It wasn’t the blowout they had hoped for, but it was enough to keep their College Football Playoff Hopes alive.
Behind a masterful performance by quarterback Caleb Williams, No. 7 USC rallied from down 14 points to defeat crosstown rival No. 16 UCLA, 48-45, to punch their ticket to the Pac 12 title game.
“Iconic game. It lived up to the billing,” said USC head coach Lincoln Riley. “Both teams are really good. A lot of back-and-forth. It’s pretty cool to be sitting here with our 10th win and to get to go to the championship game.”
Before the game, the Trojans probably couldn’t have envisioned going scoreless on their first two possessions inside the red zone, and trailing 14-0 at the end of the first quarter. But that’s exactly the situation they found themselves in after the first 12 minutes on Saturday night in front of a sold out crowd at the Rose Bowl.
“You build these games up in your head and when you dream about the game, you think you’re going to jump out to this big lead and play this unbelievable game. You never think you’re going to go out there and go down 14 to nothing,” said Riley. “You can’t write the script first, you just have to be ready to respond. We went down 14 to nothing and we didn’t even flinch.”
Flinch they did not, and unfortunately for the Bruins, that first quarter shock was exactly what USC needed to awaken the sleeping giant from within.
The Trojans put up 48 points after the first quarter and the second half turned into the high-octane offensive shootout we all thought it would be.
The two teams combined for an astonishing 1,155 yards of total offense.
UCLA jumped out to the early lead after a 40-second stint that saw them score two touchdowns.
After stalling on their first two drives in the red zone—a turnover on downs and a missed field goal—Williams was intercepted by Kain Medrano on the second play of their third drive.
One play later, Dorian Thompson-Robinson found a wide-open Michael Ezeike for a 30-yard touchdown pass that gave the Bruins a 14-0 lead.
“We were down 14 today. Swings are going to happen, and you have to be prepared for them,” said Williams on how he kept the Trojans poised after falling behind by two touchdowns for the first time this season. “You have to keep fighting. You have to stay together. The game is never over in these big games.”
Despite missing yet another field goal, the Trojans would outscore the Bruins 20-7 in the second quarter and head to the locker room trailing 21-20.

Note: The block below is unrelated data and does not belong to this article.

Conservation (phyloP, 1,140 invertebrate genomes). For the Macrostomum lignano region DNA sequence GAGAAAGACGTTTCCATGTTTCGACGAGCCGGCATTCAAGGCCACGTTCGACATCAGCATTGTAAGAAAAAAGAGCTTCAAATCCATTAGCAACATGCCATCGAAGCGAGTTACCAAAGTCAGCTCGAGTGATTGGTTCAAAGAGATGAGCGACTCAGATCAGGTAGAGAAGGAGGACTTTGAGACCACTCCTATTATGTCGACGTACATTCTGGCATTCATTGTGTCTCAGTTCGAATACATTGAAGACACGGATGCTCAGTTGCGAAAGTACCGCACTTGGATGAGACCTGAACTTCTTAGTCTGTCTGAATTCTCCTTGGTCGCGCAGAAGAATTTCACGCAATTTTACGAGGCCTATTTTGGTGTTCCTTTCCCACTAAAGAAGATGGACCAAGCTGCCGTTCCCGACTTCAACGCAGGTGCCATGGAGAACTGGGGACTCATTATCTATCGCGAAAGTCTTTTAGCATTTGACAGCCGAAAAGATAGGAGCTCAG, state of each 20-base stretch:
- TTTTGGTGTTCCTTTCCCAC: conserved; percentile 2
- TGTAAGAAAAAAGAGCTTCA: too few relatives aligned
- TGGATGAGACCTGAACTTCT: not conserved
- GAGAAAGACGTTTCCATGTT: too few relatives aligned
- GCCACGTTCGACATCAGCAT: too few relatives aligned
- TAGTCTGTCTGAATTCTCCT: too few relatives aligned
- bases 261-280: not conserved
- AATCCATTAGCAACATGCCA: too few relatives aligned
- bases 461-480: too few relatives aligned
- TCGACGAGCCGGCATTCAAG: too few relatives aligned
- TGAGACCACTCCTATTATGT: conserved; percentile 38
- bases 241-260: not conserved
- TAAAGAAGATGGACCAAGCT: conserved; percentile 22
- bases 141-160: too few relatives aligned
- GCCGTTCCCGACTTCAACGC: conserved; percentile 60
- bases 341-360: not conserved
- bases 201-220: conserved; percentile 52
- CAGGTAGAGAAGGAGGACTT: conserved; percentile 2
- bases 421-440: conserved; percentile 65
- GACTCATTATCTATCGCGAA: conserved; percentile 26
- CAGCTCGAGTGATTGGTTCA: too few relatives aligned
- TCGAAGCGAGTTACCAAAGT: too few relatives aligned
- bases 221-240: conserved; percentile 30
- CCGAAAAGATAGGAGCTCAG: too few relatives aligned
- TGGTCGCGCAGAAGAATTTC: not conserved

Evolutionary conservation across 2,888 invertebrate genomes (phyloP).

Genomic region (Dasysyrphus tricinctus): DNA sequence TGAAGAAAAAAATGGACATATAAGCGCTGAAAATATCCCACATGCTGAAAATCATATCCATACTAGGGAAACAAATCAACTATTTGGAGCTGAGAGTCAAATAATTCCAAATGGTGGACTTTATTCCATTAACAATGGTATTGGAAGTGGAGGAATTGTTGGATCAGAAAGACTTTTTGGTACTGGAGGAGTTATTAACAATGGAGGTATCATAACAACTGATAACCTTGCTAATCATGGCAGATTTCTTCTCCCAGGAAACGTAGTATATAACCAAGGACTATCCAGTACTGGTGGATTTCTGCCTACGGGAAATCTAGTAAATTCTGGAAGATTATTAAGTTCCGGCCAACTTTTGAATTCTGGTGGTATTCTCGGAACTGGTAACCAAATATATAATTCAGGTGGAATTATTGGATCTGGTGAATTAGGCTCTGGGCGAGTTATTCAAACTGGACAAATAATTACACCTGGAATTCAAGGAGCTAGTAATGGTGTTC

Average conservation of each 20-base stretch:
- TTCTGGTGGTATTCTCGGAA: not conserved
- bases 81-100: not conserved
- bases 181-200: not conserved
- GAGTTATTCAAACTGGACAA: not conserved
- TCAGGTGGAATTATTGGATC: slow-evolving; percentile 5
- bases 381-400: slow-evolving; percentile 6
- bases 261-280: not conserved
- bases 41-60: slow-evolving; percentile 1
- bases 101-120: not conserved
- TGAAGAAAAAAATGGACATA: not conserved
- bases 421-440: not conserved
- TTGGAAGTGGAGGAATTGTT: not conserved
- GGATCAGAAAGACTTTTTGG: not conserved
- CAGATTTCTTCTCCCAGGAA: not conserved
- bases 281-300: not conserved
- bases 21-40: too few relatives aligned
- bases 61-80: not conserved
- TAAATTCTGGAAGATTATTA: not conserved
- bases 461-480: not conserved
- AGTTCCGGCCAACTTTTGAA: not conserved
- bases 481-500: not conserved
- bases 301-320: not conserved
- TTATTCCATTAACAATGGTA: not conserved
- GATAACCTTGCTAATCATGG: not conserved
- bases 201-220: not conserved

The crosstown showdown caught fire in the second half, with both teams trading haymakers, neither able to land the knockout blow they were hoping for.
After a field goal put UCLA up 24-20, Williams found the reigning Biletnikoff Award winner Jordan Addison for a 35-yard touchdown pass that put the Trojans in front for the first time 27-24.
Three plays later, DTR fumbled giving USC the ball right back in the red zone. Running back Austin Jones would cash in the turnover with a two-yard score and the Trojans led 34-24. The two touchdowns in under two minutes gave the Trojans their biggest lead of the game at 10 points.
But the Bruins would come right back as both teams traded touchdowns over their next six consecutive possessions combined.
The touchdown streak was snapped after Williams was sacked by Laiatu Latu on third down inside UCLA territory that gave the Bruins the ball back with 2:21 left on the clock.
“We were in our two-minute offense, which has been very good for us, and we were moving the ball well,” said UCLA head coach Chip Kelly of the Bruins chances to win the game.
But the Trojans forced their fourth turnover of the game when Korey Foreman intercepted DTR at midfield to seal the victory.
“Right before that play was called I knew I had to make a play,” said Foreman after the victory. “I was looking at the clock and pacing back and forth on the sideline and I said to myself ‘let’s do it right here, right now.’”
Williams finished with 502 total yards, the most in the rivalry’s history, and three touchdowns. DTR threw for 309 yards and four touchdowns, but threw three interceptions. Addison had 11 catches for 178 yards and a touchdown. Jones rushed for a 120 yards and two touchdowns.
“Caleb is a great player. You see the fire and passion he brings to every single game and that’s why we’re sitting here with one loss,” said Jones of his quarterback. “His fire, his competitiveness, and his effort. He brings that every single day and he pushes each and every one of us. That’s what a great player does.”
The win gives USC their 51st win in the history of the rivalry, which is one of the more unique in the country due to the fact that the two campuses are less than 12 miles apart. It also guarantees that the Victory Bell, the award given to the winner of the crosstown showdown, switches hands from UCLA to USC.
“For a lot of the guys on the team, this is a revenge tour,” said Trojans’ linebacker Tuli Tuipulotu, who was on the team during last season’s 62-33 blowout loss to the Bruins. “We need our get backs for a lot of the teams that disrespected us last year. So we’re excited to beat this team and get to the championship.”
This game marked just the third time both teams scored over 40 points in the 93-year history of the rivalry.
“When I was seven years old, I would watch the USC-UCLA game and cry if we [USC] lost this game and I wasn’t even on the team,” said Trojans’ receiver Kyle Ford. “But we’re not crying today.”
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Source: NBC Los Angeles